This morning we left Pendelton, OR with the warm fuzzy feeling that only a full tank of gas can give you and headed toward Portland. We knew Oregon was known for their timber business but traveling along I-84 we noticed that they developed that business with privately owned tree farms. One farm that drew particular notice was the Green Tree Farm. Trees in groves of closely planted trees grouped in various stages of maturity continued along I-84 for over 10 miles and appeared to be at least as wide!
Another surprise was the extent of the size of the wind farms dotting both sides of the Columbia river. There were no less than 500 within our sight.
The Columbia river is both wide and powerful. It is often bordered by high cliff like landscape.
Trains travel north and south on both sides of the river. The seems to be a different long train every half hour or less, often time with two trains passing in the opposite direction. Prior to the Burlington Northern and the Santa Fe railroads merging, one company’s trains ran on the east side of the Columbia river and the other company’s on the west side.
The Columbia river is dammed in several locations. This is the John Day dam, a hydro electric dam. What we found interesting was that the hills above the dam was the home of hundreds of wind powered generators.
We often stop and stretch our legs. Denny was driving and I asked him to take a break, so he pulled over. There was a trail and Denny being the curious type wandered down the path to explore and discovered this unmarked waterfall.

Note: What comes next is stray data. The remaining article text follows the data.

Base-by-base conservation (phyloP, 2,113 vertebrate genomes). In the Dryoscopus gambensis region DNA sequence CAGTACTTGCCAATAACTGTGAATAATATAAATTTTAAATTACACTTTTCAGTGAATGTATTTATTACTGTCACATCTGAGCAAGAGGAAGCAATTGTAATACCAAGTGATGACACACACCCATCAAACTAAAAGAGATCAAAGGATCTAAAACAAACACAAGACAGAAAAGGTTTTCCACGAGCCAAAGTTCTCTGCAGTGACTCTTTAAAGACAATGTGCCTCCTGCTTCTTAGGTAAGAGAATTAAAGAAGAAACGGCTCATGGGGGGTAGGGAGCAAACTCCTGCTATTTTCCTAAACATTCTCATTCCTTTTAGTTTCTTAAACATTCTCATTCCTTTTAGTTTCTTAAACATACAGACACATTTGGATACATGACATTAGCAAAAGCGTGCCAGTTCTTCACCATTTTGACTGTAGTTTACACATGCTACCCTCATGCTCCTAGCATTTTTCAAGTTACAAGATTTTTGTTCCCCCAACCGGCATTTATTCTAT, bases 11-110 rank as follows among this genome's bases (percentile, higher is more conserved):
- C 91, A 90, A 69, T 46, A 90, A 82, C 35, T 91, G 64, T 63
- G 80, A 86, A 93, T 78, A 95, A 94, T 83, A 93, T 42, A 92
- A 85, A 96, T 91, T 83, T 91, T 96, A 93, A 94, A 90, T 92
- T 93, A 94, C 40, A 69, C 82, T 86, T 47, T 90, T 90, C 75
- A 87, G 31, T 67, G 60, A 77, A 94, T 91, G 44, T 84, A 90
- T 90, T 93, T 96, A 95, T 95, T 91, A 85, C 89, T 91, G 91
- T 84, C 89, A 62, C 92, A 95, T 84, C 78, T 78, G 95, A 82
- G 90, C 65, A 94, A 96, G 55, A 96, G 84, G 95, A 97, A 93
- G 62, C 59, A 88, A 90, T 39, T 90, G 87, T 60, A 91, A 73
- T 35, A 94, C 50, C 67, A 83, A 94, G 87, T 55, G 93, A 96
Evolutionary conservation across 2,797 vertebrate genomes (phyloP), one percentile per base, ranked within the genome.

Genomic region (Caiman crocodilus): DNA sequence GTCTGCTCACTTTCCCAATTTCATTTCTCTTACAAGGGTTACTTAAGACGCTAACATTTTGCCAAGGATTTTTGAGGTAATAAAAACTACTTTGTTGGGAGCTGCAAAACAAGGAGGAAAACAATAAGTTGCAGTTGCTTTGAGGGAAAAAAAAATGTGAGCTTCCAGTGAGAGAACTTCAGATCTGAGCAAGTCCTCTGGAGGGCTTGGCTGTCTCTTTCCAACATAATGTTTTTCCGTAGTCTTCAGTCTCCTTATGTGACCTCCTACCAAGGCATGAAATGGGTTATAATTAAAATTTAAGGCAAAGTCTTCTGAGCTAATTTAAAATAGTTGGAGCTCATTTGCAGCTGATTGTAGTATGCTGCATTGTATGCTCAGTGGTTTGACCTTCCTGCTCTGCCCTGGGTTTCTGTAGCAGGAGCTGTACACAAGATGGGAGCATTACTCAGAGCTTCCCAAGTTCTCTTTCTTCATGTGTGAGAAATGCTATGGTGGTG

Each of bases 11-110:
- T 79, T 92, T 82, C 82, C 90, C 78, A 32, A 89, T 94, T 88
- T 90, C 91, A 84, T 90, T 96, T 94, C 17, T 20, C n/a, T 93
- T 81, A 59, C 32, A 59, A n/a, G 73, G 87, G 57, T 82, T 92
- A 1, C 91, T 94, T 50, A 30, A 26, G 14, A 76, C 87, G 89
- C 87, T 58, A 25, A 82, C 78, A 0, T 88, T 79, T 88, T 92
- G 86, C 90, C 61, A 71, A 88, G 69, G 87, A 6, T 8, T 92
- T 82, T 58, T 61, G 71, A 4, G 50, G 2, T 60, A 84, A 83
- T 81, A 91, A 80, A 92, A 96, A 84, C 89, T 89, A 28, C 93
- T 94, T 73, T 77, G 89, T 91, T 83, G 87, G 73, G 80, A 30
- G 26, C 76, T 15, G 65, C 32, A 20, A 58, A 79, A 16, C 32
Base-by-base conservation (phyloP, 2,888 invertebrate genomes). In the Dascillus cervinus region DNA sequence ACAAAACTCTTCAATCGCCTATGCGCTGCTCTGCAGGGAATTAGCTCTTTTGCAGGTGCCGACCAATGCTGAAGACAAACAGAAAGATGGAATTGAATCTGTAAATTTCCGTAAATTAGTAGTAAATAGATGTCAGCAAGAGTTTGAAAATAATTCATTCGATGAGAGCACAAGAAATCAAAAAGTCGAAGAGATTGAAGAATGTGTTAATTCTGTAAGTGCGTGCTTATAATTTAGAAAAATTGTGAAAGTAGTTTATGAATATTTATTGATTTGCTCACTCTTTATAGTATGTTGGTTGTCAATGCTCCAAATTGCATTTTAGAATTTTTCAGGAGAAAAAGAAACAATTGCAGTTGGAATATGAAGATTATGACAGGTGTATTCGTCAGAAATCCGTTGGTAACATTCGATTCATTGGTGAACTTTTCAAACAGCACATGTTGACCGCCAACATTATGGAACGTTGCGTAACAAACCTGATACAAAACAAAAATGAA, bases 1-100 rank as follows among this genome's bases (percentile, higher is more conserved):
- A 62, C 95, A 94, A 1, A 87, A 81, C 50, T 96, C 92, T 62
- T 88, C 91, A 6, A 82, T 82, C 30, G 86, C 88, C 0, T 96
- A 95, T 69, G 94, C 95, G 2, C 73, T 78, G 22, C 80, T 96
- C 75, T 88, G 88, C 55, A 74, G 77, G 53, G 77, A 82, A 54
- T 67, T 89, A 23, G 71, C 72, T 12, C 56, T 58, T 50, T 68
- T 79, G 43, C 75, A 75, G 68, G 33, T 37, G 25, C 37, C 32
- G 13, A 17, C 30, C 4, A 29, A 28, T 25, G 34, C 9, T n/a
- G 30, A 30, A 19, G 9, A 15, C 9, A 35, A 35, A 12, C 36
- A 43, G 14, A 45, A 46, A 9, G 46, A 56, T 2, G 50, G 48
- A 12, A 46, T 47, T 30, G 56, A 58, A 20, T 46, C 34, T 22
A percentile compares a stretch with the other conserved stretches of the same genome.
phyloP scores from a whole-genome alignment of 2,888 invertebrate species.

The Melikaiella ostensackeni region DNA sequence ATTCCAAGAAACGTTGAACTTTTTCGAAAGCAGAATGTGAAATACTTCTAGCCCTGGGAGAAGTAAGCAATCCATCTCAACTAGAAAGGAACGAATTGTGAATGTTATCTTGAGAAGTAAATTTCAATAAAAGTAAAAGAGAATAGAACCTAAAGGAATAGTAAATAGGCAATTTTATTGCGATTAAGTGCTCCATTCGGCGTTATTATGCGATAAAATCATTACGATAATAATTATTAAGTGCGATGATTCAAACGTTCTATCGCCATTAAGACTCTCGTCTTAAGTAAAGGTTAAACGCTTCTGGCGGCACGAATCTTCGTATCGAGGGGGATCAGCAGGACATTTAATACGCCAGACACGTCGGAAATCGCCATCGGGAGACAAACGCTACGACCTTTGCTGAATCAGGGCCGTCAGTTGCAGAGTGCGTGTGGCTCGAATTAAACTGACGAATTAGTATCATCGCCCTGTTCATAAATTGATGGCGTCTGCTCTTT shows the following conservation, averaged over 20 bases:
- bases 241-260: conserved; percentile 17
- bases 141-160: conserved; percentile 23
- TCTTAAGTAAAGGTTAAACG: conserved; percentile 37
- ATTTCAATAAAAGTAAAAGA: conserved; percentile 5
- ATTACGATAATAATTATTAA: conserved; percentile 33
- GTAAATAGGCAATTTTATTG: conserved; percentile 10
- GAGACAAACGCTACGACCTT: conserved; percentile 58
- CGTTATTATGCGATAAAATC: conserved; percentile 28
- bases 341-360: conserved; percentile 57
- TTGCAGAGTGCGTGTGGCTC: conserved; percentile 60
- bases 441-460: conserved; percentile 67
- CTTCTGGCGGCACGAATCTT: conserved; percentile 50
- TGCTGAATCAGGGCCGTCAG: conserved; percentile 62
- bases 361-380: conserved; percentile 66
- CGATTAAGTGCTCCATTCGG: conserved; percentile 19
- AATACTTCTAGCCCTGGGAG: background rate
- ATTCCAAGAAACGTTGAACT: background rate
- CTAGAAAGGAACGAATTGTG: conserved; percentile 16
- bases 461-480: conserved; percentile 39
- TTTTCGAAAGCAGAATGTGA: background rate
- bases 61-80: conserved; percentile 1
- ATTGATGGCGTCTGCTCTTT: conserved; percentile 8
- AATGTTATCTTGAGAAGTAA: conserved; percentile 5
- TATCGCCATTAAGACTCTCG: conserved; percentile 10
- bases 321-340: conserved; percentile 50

The drive along the Columbia river gorge has unbelievable scenery. Mount Hood can be seen for miles. One of the stops Babs had planned was at a WWII memorial modeled and named after Stonehenge in Great Britain. It is located high above the Columbia river with beautiful vistas. These shots were taken while we explored the memorial.
Our next stop was the Bonneville Dam, another hydro-electric generating dam. The dam has 7 turbine powered generators.
One of the most interesting things at the dam is its fish ladders which help the fish safely traverse the dam, and the ladder viewing windows which are located below the water line.
We discovered that there is a person counting the fish, by size and species, going through the fish ladders. Talk about needing to get a life!
Leaving the Bonneville dam we had to traverse the Bridge of the Gods, high, narrow, “white knuckle” toll bridge.
Our last stop before heading to our revised nights destination of Oceanside, OR was the Multnomah waterfall.
Tomorrow we go to Mount Saint Helens.
Babs Says: I forgot to say that I could live out my days in Blackfoot, ID – the potato capital of the world. Had a problem tonight, so different that my usual one.